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Gas Water Heater Flooded

Jimbo_5 Member Posts: 218
The water heater in my daughter's basement was "flooded" up to the vent on the bottom, which I guess knocked out the pilot light. The heater is barely a year old, 40 gal commercial grade AO Smith. The gas valve and controls were not touched at all.

Any suggestions for salvaging this tank?


  • EdTheHeaterMan
    EdTheHeaterMan Member Posts: 8,153
    edited April 2022
    Any electrical or gas valve that has been under water is no longer reliable. Replace everything that has been submerged. This may be the burner parts, or the entire combination thermostat/gas valve. Even if the insurance company does not cover the reason for the flooding, the damage caused by the flooding may be covered. Check with your insurance company. A broken pipe might not be covered, but the water damage is. OR the beam that fell and broke the pipe may not be covered, but the broken pipe and water damage may be covered. It all depends on the coverage and how you tell and the insurance adjuster hears the reason for the failure. Norman wear and tear is not covered, but cutting the pipe while doing household repairs might be covered.

    BUT do not use that water heater until it is checked/repaired by a pro.

    Edward Young Retired

    After you make that expensive repair and you still have the same problem, What will you check next?

  • Steamhead
    Steamhead Member Posts: 16,940
    Many Code authorities and insurance companies require completely replacing the heater- even if it's barely a year old.
    All Steamed Up, Inc.
    Towson, MD, USA
    Steam, Vapor & Hot-Water Heating Specialists
    Oil & Gas Burner Service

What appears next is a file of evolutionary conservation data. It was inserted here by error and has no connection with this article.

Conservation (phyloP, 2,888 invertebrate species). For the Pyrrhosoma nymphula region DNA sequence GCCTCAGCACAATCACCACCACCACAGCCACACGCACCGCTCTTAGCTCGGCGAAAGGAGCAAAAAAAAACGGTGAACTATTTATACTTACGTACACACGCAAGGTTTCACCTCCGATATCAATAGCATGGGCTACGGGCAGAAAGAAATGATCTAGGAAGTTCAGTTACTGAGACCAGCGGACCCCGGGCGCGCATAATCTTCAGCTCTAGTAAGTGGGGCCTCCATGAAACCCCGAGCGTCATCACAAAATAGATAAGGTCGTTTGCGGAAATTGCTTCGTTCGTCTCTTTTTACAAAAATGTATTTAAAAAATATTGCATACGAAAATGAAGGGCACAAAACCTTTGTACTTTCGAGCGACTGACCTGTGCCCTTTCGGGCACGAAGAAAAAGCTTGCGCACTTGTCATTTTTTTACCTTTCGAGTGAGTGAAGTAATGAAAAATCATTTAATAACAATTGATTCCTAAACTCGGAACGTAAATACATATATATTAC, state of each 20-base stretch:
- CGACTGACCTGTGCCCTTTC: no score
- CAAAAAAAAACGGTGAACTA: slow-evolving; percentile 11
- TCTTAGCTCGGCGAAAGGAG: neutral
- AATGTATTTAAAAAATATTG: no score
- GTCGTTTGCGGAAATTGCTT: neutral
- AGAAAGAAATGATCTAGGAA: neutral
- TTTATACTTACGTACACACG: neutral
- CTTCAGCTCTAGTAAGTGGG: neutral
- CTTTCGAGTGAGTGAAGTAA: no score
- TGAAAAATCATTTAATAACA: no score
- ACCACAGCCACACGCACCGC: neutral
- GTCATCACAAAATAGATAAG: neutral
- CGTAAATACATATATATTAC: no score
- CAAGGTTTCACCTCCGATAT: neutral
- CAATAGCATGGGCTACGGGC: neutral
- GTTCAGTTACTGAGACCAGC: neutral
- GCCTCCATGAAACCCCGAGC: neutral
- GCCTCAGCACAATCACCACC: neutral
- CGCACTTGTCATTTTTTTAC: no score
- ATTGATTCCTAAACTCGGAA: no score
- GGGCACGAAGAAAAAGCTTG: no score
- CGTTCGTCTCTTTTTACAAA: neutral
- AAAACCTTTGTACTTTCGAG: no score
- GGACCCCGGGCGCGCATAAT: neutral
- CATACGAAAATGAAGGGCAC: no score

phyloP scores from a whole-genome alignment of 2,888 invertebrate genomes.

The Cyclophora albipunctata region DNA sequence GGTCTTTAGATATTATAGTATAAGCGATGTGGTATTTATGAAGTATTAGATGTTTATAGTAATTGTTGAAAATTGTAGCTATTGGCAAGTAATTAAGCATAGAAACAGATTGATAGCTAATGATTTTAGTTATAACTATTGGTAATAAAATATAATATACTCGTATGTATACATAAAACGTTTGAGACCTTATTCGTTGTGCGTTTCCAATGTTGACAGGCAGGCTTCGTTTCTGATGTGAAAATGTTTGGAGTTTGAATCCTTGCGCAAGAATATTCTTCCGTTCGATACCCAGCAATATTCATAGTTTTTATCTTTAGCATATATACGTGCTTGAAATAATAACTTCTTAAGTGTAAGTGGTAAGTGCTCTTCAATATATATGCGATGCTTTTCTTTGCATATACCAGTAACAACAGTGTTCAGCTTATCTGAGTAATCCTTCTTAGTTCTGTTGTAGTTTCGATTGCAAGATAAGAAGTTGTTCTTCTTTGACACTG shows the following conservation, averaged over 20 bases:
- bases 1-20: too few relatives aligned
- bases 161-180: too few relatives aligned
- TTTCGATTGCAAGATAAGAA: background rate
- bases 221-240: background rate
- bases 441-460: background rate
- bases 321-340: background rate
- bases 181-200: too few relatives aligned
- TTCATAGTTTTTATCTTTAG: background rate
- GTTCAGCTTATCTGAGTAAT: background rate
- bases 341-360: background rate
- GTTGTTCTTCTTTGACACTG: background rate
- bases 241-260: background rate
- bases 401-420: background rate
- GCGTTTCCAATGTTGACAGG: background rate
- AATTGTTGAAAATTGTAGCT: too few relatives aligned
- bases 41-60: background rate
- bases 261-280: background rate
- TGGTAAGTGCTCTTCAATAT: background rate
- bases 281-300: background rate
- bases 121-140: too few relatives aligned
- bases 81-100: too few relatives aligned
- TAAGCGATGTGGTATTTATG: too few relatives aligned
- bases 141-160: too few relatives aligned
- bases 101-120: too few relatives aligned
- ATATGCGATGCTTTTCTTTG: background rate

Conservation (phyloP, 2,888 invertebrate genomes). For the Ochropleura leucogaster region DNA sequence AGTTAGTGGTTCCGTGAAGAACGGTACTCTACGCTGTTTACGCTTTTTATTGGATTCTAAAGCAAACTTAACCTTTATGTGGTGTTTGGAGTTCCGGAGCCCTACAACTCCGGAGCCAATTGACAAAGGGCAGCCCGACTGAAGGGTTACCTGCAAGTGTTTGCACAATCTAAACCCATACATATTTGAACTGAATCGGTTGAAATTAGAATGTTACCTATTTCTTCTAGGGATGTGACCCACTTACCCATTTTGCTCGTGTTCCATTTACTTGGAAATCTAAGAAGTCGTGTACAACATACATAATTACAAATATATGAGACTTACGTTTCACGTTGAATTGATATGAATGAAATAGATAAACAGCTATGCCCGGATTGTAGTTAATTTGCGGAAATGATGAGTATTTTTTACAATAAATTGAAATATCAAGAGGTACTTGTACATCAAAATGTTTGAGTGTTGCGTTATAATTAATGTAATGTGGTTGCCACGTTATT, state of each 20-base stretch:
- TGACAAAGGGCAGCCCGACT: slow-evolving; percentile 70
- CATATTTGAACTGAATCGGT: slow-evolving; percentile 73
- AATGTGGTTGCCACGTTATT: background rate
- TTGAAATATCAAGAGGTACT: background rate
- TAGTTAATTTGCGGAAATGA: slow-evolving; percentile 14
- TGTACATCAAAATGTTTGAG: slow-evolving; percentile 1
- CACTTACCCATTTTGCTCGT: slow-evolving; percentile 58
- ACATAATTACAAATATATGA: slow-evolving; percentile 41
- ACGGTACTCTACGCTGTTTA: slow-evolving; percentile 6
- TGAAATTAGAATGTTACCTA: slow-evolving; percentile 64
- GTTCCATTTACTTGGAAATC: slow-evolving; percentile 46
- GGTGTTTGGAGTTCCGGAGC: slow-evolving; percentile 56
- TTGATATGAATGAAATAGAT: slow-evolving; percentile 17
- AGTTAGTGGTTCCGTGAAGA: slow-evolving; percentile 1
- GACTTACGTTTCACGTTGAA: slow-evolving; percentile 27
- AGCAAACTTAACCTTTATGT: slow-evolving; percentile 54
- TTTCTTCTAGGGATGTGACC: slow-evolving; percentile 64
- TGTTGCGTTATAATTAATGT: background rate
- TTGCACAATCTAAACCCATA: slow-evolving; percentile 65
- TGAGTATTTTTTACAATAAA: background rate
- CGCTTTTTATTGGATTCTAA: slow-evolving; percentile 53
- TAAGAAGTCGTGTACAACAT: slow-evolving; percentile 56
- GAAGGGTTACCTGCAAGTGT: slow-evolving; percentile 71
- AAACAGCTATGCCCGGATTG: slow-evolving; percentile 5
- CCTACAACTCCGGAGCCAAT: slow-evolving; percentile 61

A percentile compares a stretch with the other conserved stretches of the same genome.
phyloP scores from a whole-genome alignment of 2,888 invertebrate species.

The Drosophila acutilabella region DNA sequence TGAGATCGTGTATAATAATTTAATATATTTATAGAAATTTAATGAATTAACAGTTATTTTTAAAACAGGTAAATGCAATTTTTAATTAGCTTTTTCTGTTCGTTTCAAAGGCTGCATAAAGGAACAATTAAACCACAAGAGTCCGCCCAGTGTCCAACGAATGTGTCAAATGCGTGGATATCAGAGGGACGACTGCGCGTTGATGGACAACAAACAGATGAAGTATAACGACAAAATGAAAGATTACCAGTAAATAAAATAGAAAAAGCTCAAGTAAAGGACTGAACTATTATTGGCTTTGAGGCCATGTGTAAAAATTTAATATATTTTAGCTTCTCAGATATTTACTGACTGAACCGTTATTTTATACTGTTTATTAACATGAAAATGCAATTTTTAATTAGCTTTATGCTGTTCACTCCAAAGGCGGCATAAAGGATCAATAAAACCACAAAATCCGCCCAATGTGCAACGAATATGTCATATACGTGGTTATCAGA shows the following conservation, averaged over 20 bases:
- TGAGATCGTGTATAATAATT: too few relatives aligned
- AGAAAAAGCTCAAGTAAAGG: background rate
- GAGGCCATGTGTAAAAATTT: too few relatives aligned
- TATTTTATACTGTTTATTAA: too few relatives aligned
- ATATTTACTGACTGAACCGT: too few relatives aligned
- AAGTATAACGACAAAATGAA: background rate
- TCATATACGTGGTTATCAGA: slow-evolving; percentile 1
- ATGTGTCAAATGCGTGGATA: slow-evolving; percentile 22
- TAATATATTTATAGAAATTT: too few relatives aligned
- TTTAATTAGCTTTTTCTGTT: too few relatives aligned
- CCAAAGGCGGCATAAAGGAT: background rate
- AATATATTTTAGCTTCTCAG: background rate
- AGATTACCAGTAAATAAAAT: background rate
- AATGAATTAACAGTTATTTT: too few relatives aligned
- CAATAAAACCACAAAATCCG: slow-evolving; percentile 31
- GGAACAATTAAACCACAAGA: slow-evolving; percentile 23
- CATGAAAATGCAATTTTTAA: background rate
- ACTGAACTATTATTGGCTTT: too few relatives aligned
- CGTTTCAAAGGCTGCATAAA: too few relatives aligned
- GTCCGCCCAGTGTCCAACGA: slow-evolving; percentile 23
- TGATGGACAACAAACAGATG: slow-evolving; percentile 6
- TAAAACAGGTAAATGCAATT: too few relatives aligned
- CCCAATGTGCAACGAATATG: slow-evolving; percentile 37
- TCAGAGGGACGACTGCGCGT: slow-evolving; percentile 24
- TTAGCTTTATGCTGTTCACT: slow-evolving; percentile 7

• Ironman
    Ironman Member Posts: 7,385
    FEMA requires it to be replaced. Age is not a factor.
    Bob Boan
    You can choose to do what you want, but you cannot choose the consequences.
  • delta T
    delta T Member Posts: 884
    If the water got that high it submerged the flame arrestor, which is also a problem. Needs to be replaced.
  • Larry Weingarten
    Larry Weingarten Member Posts: 3,354
    edited April 2022
    Hi @Jimbo_5 , No doubt a tech could go over it and install it in his or her own home and not worry much. That said, a good tech could never be comfortable doing that for/to a client. Even if the chances are very slim, should that heater ever fail in an unsafe manner, the dollars saved would be meaningless. If you cleaned it up and got it running but later it managed to hurt your daughter, it would haunt you. There are places to be "overly" cautious, and this is one.

    As an aside, I've see the high limits on tank-type heaters bypassed. There are people out there who will do the quick and dirty fix, but they are not the ones who think about protecting our health. Maybe insurance can help take care of this so the cost isn't too much of a burden.

    Yours, Larry
  • Jimbo_5
    Jimbo_5 Member Posts: 218
    Thanks for all the responses. I took care of it completely.